Photo: RLL Racing/Jaguar I-PACE

Rahal, RLL join Jaguar I-PACE eTROPHY electric race series

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Rahal Letterman Lanigan Racing has expanded its portfolio into another championship. This year the team has run programs in the Verizon IndyCar Series, IMSA WeatherTech SportsCar Championship (BMW Team RLL) and Red Bull Global Rallycross.

The team will join the Jaguar I-PACE eTrophy electric race series, which will serve as a support series to the FIA Formula E Championship from the 2018-2019 season.

The release is below.

Today, Jaguar Racing announced the first Jaguar I-PACE eTROPHY race team for its new global electric racing series. Rahal Letterman Lanigan Racing, led by Team Principal Bobby Rahal – three-time IndyCar Champion and Indianapolis 500 winner – will join the grid in the world’s first production-based electric vehicle race series, starting in December 2018.

The Jaguar I-PACE eTROPHY is a support series to the FIA Formula E Championship and the first to be based off of a street-legal production battery electric vehicle. Races will take place the same weekend, and on the same city street circuits, throughout the 2018-19 season. The series, which will exclusively feature 20 Jaguar I-PACE eTROPHY race cars, offers teams the chance to showcase driving talent and electric performance, while competing on the world stage in zero-emissions motorsport.

James Barclay, Jaguar Racing Team Director, said: “Since the global announcement of eTROPHY the reaction has been very positive and we are in discussions with many teams and drivers about entering the series next year. As part of our Race to Innovate strategy, we are obviously delighted to be able to announce our first Jaguar I-PACE eTROPHY team with racing legend Bobby Rahal and we look forward to working together with all our teams to make it a big success. The series is in a strong place and we look forward to announcing more news over the next few months.”

Jaguar Land Rover’s commitment to electric racing is delivered in line with its strategy that from 2020 all new Jaguar Land Rover vehicles launched will be offered with an electrified/electric powertrain embracing fully electric, plug-in hybrid and mild hybrid vehicles.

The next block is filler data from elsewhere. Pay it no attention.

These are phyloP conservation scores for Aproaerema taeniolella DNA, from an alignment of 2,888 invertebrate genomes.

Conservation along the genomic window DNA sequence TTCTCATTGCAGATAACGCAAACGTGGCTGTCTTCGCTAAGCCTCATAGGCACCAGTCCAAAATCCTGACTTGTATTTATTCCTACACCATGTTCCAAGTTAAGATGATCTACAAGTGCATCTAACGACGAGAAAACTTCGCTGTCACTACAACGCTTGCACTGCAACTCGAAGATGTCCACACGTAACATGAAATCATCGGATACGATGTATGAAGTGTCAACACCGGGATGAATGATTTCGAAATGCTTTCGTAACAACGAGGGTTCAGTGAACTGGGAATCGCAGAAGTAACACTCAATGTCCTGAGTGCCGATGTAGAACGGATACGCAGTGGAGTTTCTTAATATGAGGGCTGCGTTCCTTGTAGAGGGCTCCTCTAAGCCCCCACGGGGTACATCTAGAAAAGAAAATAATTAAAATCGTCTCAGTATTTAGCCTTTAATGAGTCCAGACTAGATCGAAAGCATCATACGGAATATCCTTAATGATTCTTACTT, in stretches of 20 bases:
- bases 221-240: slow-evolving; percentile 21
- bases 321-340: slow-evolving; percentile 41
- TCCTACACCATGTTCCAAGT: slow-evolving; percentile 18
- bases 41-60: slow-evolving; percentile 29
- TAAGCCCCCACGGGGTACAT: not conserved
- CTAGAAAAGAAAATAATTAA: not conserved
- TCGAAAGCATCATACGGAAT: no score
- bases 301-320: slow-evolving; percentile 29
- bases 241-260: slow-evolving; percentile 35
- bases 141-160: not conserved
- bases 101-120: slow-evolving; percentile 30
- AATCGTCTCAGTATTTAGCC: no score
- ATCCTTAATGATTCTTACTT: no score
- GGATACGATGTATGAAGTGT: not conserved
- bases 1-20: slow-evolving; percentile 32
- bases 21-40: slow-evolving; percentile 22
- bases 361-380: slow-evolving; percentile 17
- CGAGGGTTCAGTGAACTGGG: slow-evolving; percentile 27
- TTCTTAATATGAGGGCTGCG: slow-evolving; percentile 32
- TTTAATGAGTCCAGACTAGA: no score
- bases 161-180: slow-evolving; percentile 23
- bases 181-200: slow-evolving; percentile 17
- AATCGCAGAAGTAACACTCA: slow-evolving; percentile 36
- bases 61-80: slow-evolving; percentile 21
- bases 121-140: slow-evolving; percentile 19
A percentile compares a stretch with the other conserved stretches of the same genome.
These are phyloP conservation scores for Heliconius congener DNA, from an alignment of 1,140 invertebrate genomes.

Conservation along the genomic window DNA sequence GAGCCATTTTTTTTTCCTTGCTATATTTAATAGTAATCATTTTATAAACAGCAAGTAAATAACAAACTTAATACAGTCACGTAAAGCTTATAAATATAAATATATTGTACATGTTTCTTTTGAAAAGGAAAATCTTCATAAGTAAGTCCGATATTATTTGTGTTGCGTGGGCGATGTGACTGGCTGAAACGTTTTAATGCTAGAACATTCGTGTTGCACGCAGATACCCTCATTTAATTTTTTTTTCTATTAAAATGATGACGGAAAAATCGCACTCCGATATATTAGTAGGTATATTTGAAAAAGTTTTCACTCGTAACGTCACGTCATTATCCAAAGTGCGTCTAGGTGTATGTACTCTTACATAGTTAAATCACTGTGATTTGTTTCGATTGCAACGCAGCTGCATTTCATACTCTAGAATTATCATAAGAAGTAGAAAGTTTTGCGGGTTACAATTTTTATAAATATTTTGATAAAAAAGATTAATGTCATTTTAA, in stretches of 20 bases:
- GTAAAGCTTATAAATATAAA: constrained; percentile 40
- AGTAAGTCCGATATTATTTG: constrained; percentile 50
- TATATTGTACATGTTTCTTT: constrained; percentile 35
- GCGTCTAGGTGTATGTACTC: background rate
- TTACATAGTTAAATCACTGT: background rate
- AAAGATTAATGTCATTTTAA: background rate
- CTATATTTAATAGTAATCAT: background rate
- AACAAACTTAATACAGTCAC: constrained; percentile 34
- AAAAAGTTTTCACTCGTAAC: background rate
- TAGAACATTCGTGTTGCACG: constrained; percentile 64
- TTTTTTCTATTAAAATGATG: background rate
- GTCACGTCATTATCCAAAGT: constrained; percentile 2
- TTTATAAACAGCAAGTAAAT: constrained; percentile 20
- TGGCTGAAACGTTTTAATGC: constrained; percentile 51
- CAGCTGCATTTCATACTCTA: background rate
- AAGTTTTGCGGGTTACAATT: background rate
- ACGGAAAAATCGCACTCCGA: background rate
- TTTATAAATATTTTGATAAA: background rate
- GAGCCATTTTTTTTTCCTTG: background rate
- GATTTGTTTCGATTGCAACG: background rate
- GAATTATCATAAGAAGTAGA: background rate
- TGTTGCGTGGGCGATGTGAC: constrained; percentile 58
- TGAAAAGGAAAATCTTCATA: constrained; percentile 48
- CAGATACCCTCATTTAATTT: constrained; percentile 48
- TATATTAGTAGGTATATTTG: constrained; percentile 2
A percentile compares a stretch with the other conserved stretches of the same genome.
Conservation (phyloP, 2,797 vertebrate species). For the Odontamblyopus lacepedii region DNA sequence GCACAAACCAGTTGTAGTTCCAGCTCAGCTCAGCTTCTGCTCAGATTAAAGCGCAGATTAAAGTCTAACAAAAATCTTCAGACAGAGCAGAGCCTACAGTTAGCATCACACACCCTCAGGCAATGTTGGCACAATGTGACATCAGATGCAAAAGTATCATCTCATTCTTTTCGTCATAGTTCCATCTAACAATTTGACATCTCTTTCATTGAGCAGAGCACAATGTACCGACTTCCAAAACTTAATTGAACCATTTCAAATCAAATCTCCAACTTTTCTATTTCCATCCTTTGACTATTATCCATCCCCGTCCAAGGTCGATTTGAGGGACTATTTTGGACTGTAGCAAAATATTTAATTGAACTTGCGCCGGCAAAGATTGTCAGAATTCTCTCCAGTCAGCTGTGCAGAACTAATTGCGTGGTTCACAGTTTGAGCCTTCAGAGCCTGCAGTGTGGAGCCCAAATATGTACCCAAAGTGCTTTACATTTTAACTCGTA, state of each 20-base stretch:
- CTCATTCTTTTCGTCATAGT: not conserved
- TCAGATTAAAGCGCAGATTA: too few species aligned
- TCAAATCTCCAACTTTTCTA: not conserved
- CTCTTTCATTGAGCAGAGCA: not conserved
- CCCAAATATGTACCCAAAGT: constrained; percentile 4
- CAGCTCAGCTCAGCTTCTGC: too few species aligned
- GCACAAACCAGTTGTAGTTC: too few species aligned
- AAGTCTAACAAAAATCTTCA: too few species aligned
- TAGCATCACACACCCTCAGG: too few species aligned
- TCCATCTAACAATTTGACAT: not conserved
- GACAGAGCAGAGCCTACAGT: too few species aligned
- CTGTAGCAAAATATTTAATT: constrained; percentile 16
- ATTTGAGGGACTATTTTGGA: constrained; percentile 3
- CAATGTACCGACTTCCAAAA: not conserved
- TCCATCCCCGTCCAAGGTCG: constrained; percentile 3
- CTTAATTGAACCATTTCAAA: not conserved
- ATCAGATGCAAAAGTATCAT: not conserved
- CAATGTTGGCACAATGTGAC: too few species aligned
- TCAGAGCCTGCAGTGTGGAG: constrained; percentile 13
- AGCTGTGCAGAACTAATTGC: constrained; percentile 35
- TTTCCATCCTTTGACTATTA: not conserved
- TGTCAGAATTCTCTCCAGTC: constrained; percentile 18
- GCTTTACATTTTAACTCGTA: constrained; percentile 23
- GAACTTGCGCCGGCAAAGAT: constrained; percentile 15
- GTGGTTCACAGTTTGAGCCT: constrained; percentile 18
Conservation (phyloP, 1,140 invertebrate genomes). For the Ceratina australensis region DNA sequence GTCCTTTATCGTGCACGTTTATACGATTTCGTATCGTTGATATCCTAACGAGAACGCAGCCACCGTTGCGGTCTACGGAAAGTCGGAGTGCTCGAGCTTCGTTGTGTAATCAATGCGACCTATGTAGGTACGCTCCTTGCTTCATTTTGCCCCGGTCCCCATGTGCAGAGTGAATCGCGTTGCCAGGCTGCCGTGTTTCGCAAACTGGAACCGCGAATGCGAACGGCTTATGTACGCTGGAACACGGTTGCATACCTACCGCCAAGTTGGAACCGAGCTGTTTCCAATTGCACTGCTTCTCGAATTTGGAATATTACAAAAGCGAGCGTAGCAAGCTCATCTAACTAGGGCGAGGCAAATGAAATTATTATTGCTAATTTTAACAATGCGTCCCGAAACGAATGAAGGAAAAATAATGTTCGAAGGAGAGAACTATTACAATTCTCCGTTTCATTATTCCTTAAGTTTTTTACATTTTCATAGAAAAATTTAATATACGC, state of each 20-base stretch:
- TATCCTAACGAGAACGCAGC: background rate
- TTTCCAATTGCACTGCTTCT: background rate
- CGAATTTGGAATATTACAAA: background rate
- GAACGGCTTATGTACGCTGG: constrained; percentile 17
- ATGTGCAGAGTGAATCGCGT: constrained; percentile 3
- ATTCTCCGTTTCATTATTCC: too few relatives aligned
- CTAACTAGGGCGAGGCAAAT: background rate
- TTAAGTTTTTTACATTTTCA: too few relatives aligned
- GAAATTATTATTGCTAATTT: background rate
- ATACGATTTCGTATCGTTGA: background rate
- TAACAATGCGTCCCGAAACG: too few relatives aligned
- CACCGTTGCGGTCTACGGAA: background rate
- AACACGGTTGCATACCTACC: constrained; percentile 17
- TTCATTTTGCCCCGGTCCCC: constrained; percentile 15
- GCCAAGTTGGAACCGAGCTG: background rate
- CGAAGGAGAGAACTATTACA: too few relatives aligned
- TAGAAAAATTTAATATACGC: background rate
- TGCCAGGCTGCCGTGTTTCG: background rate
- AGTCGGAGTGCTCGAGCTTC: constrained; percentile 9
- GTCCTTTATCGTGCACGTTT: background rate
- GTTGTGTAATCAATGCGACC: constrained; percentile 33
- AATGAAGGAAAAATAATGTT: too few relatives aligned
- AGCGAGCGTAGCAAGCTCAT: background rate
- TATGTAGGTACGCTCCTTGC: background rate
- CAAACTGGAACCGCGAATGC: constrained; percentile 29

Bobby Rahal, Team Principal of Rahal Letterman Lanigan Racing, said: “Innovation is integral to motorsports and electric car racing is an important part of the future so this opportunity came at the perfect time for RLL. We are thrilled to be competing in the Jaguar I-PACE eTROPHY series next year working alongside an electric innovator like Jaguar. Even though the first race is some time off in the distance, we’re already looking forward to participating.

“Certainly electric power is relatively new in motorsport, but being at the forefront of the technological advancement made possible by testing on the racetrack that can transfer over into production cars is exciting for us. To be able to contribute in some small way in the testing and development of electric vehicles that ultimately will provide more options for consumers is something to be proud of.”

Joe Eberhardt, President and CEO, Jaguar Land Rover North America, said: “In 2018 customers will be able to drive their Jaguar I-PACE battery electric vehicles on the road, while also watching them race in cities around the globe – including venues such as New York and Montreal – by top-flight race teams like Rahal Letterman Lanigan. We look forward to demonstrating the exciting performance credentials of the coming generation of battery electric vehicles with both the Rahal Letterman Lanigan team and others as they join the eTROPHY Series.”

Jaguar Land Rover Special Vehicle Operations (SVO) in Warwickshire, UK, are building the race cars and offering ‘Arrive and Drive’ packages for up to 20 drivers at each race. The racecars are based on the Jaguar brand’s first battery electric road car, the Jaguar I-PACE, which will be released for sale in 2018.